Boys and girls living in countries affected by armed conflict have been victims of widespread violations in 2016, as documented in the Secretary-General’s Annual Report on Children and Armed Conflict released on 5 October 2017 and covering the period from January to December 2016. The alarming scale and severity of violations against children in 2016 - including shocking levels of killing and maiming, recruitment and use and denial of humanitarian access - is a serious concern for the Secretary-General. Children from countries such as Afghanistan, the Democratic Republic of the Congo, Iraq, Somalia, South Sudan, Syria and Yemen, suffer an unacceptable level of violations by parties to conflict, with at least 4,000 verified violations committed by Government Forces and over 11,500 by non-State armed groups in the 20 country situations covered in the report. In Syria alone, the number of children recruited and used during the reporting period more than doubled compared to 2015, with 851 verified cases. In Somalia, this number reached 1,915 children recruited and used. Afghanistan recorded the highest number of verified child casualties since the UN started documentation of civilian casualties in 2009, with 3,512 children killed or maimed in 2016, an increase of 24% compare to the previous year.  Abhorrent tactics used by armed groups like Al-Shabaab, Boko Haram, ISIL and the Taliban, have included sexual violence and the use of children as human bombs. In Nigeria, the majority of children casualties resulted from the use of children as human bombs and deaths by suicide attacks.

Military Aide Memoire - Commanders' guide on measures to combat Sexual Exploitation and Abuse in United Nations military
The Military Aide Memoire: United Nations Measures against Sexual Exploitation and Abuse seeks to help realize the SG’s concept of “a new approach” by increasing the knowledge base of military commanders involved in United Nations peacekeeping operations on issues associated with sexual exploitation. The Memoire is a compilation of the standpoints of the United Nations Headquarters leadership and the several measures initiated by relevant entities within the United Nations Secretariat against sexual exploitation and abuse. Specifically, the memoire draws attention on ways to prevent and address situations of sexual exploitation and abuse, including a focus on the basic conducts expected of all uniformed personnel under the United Nation’s effort to bring peace and protection to civilians caught up in conflict.

United Nations Mission for Justice Support in Haiti (MINUJUSTH)
English & French: https://minujusth.unmissions.org/
The mandate of the United Nations Mission for Justice Support in Haiti (MINUJUSTH) is set out in the Security Council Resolution 2350 (2017), which was adopted on 13 April 2017. It provided for the establishment of a peacekeeping mission in Haiti that would begin operations upon completion of the mandate of the United Nations Stabilization Mission in Haiti (MINUSTAH). The Mission will be composed of 351 civilian staff, up to seven Formed Police Units (FPUs) (comprised of 980 FPU personnel) and 295 Individual Police Officers (IPOs), for an initial period of six months from 16 October 2017 until 15 April 2018. MINUJUSTH will assist the Government of Haiti to further develop the Haitian National Police (HNP); to strengthen Haiti’s rule of law institutions, including the justice and prisons; and to promote and protect human rights - all with a view to improving the everyday lives of the Haitian people.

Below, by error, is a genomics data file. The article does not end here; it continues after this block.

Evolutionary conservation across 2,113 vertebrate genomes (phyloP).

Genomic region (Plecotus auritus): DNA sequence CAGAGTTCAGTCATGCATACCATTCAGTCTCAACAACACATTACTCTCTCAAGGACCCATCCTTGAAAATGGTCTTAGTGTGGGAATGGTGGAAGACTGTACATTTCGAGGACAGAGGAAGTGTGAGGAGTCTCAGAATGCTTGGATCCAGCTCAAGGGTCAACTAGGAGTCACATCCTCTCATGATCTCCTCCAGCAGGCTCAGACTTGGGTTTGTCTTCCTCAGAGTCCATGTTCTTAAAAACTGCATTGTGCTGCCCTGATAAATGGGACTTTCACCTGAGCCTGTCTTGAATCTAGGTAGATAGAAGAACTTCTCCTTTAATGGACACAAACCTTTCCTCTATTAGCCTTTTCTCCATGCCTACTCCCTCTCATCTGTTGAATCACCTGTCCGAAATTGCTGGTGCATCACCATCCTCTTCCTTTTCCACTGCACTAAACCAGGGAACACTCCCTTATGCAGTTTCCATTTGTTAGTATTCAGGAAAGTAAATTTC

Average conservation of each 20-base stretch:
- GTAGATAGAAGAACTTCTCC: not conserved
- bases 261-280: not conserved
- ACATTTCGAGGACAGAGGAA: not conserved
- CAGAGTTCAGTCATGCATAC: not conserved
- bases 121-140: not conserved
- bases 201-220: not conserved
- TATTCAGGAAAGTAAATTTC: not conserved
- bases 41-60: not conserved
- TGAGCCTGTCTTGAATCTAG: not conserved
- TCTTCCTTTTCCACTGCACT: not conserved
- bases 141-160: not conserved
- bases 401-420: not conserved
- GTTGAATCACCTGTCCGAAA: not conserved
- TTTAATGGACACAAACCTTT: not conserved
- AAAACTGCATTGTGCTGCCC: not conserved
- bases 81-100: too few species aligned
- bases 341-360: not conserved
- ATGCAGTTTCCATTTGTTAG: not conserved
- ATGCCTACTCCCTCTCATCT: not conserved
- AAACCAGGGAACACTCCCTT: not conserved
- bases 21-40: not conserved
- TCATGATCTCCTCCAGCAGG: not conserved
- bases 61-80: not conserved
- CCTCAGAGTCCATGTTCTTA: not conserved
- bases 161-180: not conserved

New DPKO website
English (other languages coming soon): https://peacekeeping.un.org/en
It has been restructured to make it more user-friendly and has greatly improved functionality including feeds of news content from our missions and enhanced visualization of peacekeeping data. For the first time it is optimized to work on mobile phones and tablets and it is supported by a Content Management System.


Human Rights

2017 Global Estimates of Modern Slavery and Child Labour
Digital summaries: http://www.alliance87.org/2017ge/
Report: http://www.ilo.org/global/publications/books/WCMS_575479/lang--en/index.htm
modernslaveryNew research developed jointly by the International Labour Organization (ILO) and the Walk Free Foundation, in partnership with the International Organization for Migration (IOM), has revealed the true scale of modern slavery around the world. The data, released during the United Nations General Assembly, shows that more than 40 million people around the world were victims of modern slavery in 2016. The ILO have also released a companion estimate of child labour, which confirms that about 152 million children, aged between 5 and 17, were subject to child labour. The new estimates also show that women and girls are disproportionately affected by modern slavery, accounting almost 29 million, or 71 per cent of the overall total. Women represent 99 per cent of the victims of forced labour in the commercial sex industry and 84 per cent of forced marriages. The research reveals that among the 40 million victims of modern slavery, about 25 million were in forced labour, and 15 million were in forced marriage. Child labour remains concentrated primarily in agriculture (70.9 per cent). Almost one in five child labourers work in the services sector (17.1 per cent) while 11.9 per cent of child labourers work in industry.

Mission report of OHCHR rapid response mission to Cox’s Bazar, Bangladesh, 13-24 September 2017